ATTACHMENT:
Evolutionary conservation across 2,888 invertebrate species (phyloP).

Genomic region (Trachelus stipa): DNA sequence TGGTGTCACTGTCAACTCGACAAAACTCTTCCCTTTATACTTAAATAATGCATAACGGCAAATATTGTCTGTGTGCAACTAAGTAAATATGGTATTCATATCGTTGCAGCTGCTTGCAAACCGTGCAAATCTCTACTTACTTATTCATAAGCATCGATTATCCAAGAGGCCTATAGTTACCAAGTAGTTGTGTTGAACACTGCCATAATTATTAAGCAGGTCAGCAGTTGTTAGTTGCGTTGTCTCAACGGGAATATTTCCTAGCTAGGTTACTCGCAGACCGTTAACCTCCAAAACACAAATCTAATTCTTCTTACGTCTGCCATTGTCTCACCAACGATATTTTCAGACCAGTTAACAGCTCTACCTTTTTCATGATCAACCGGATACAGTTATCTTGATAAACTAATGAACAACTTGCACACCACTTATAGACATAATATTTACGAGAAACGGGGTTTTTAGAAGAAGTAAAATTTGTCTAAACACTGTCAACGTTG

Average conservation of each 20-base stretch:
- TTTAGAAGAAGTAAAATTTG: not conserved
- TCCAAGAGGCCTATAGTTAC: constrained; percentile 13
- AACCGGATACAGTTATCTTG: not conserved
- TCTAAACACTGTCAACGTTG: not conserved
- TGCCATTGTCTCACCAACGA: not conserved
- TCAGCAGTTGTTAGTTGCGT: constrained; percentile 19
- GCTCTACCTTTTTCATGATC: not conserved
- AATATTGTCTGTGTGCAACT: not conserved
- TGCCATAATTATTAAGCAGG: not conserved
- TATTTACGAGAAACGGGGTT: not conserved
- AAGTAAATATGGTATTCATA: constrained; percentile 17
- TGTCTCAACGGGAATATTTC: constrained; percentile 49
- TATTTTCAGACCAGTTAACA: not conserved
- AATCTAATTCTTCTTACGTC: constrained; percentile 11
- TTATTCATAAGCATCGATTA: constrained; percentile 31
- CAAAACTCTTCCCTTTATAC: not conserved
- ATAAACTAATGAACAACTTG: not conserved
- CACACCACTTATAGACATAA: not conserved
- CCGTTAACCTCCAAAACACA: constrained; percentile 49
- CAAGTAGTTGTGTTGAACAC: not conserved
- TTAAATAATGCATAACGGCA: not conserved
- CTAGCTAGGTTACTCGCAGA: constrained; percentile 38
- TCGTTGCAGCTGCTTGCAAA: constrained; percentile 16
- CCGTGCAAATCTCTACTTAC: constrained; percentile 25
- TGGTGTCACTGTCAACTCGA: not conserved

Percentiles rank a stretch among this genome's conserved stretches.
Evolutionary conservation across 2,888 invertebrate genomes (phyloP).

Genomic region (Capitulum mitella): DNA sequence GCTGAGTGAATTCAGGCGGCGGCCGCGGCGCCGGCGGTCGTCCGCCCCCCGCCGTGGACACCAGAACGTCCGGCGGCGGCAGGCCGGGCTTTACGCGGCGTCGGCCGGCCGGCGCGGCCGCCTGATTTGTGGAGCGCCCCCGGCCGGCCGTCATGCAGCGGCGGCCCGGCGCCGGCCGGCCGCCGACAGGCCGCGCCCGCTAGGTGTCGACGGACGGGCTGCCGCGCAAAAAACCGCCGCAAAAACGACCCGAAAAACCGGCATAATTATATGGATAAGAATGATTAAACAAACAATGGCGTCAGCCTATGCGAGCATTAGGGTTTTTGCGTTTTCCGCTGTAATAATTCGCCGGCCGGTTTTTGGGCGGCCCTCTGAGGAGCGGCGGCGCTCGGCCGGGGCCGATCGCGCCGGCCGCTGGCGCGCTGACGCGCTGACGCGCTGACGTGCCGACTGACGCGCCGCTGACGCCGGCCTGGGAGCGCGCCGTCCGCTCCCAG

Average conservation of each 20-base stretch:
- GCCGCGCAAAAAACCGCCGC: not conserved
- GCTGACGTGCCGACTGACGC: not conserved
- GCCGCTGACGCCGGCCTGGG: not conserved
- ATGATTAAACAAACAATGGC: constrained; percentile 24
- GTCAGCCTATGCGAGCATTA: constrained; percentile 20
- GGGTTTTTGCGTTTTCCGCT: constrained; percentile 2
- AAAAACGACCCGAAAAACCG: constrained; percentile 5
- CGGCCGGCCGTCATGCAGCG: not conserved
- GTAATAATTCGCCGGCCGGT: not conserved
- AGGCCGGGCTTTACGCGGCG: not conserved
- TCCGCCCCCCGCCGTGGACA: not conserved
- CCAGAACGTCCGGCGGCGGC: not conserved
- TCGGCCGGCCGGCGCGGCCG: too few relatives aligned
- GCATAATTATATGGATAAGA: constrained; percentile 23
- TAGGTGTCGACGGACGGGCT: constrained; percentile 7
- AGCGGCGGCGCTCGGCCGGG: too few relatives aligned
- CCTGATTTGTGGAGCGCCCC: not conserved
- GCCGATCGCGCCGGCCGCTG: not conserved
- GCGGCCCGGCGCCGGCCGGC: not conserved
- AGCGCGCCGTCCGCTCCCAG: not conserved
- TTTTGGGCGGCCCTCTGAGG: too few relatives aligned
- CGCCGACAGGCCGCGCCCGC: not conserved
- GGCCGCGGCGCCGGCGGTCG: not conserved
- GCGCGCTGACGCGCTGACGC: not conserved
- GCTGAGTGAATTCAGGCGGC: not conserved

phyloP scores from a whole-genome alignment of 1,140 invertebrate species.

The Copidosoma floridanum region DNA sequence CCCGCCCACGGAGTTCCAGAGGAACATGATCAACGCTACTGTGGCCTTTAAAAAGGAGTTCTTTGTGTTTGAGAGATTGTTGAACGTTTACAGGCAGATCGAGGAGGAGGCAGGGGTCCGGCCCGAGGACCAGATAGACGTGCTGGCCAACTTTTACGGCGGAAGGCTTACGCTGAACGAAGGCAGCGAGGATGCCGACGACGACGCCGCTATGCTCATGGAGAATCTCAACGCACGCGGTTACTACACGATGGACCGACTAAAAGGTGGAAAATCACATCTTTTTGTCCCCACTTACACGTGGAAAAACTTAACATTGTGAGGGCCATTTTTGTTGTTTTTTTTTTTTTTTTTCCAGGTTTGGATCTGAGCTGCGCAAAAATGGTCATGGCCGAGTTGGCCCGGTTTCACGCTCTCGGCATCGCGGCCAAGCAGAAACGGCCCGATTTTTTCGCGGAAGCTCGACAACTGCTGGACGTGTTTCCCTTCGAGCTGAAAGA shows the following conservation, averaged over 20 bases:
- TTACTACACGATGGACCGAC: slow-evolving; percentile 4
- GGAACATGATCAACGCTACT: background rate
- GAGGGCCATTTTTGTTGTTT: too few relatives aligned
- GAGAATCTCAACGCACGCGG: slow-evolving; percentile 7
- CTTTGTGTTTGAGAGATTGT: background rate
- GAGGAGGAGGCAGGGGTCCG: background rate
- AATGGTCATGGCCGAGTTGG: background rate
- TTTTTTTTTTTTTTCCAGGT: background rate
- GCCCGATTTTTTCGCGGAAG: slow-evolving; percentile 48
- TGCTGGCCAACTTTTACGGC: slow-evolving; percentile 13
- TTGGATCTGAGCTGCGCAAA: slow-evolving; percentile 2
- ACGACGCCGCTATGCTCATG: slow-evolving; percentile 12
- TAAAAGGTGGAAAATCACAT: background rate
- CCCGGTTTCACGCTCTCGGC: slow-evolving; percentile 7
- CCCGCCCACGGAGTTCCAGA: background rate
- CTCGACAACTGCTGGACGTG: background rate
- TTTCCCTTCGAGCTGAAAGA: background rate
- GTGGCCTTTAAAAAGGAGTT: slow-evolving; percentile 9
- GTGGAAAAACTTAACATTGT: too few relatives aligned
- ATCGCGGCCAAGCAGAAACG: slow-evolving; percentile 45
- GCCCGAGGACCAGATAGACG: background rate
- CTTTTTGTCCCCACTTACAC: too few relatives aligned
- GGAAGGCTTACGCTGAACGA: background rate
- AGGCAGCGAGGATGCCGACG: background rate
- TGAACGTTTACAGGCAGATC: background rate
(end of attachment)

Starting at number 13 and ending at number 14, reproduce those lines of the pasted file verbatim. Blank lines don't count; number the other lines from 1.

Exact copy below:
- TATTTACGAGAAACGGGGTT: not conserved
- AAGTAAATATGGTATTCATA: constrained; percentile 17